On this page, we present some of the sights that are must-see essentials on a visit to Oxford.
The Bodleian Library
The Radcliffe Camera
The Radcliffe Camera has become a symbol of Oxford University. Its circular footprint capped by a dome makes it a distinctive landmark and it is often seen on the cover of guide books and other publications about Oxford.
Dr. John Radcliffe was once of the most successful doctors in England. When he died in 1714, he left a large sum of money for the construction of a new library in Oxford.
It took a number of years to purchase the land and to select an architect. Most of the important architects of the day were considered but most of the candidates passed away as the project lingered. Finally, James Gibbs was selected to be the architect for the new library.
The new library opened in 1749. Although in the midst of the Oxford colleges and next to the Bodleian Library, the new library was independent and not part of the university.
Although there was much praise for the building, there was little use of the library. This was primarily because the new library had very few books. Over time books were amassed but it was a disparate collection and so the number of readers remained low.
In 1860, the Bodleian took over the Radcliffe Library. The name was changed to the Radcliffe Camera to bring it in line with the building's new role as a reading room. (Camera is the word for room in Latin.)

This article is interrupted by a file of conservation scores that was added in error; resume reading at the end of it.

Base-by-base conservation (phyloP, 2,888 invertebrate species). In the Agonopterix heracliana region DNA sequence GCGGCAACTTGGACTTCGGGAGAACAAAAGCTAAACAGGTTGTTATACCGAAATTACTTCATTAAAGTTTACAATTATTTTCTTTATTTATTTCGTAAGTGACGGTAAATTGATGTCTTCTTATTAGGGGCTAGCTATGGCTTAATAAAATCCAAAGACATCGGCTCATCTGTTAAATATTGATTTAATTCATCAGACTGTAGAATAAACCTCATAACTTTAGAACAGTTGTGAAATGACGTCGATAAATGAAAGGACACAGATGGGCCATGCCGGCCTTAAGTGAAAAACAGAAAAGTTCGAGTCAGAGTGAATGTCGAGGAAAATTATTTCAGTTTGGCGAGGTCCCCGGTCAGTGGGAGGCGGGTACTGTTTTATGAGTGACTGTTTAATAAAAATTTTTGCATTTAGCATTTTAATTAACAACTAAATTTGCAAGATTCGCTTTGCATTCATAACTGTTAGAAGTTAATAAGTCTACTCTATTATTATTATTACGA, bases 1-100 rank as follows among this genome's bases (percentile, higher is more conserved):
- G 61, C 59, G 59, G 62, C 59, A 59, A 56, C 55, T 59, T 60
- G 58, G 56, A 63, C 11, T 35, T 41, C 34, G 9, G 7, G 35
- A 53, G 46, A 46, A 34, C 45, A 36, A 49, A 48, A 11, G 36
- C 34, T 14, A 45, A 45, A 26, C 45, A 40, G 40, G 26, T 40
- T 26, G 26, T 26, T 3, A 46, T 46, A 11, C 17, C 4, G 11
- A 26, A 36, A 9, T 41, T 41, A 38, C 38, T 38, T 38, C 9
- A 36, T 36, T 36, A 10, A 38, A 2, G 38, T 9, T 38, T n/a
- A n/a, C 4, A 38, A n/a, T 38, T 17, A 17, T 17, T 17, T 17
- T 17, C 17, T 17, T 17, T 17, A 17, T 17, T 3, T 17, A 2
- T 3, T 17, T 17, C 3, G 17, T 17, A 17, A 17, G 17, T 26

Today, the Radcliffe Camera is the main undergraduate reading room of the Bodleian. The lower level reading room holds collections on theology and English literature collections while in the upper level reading room are the history collections. An underground passage physically links the Radcliffe Camera to the Bodleian.
Univserity Church of St. Mary
The University Church of St. Mary the Virgin is the largest of Oxford' parish churches. However, it also played a key role in the development of the university in that this is where all of the meetings and ceremonies were held prior to the construction of the Sheldonian Theatre (discussed on next page).
From its 13th century spire, one gets an excellent view of the skyline of Oxford. However, it is 124 steps to the top.
Cruise destination guide - England - Oxford - Essentials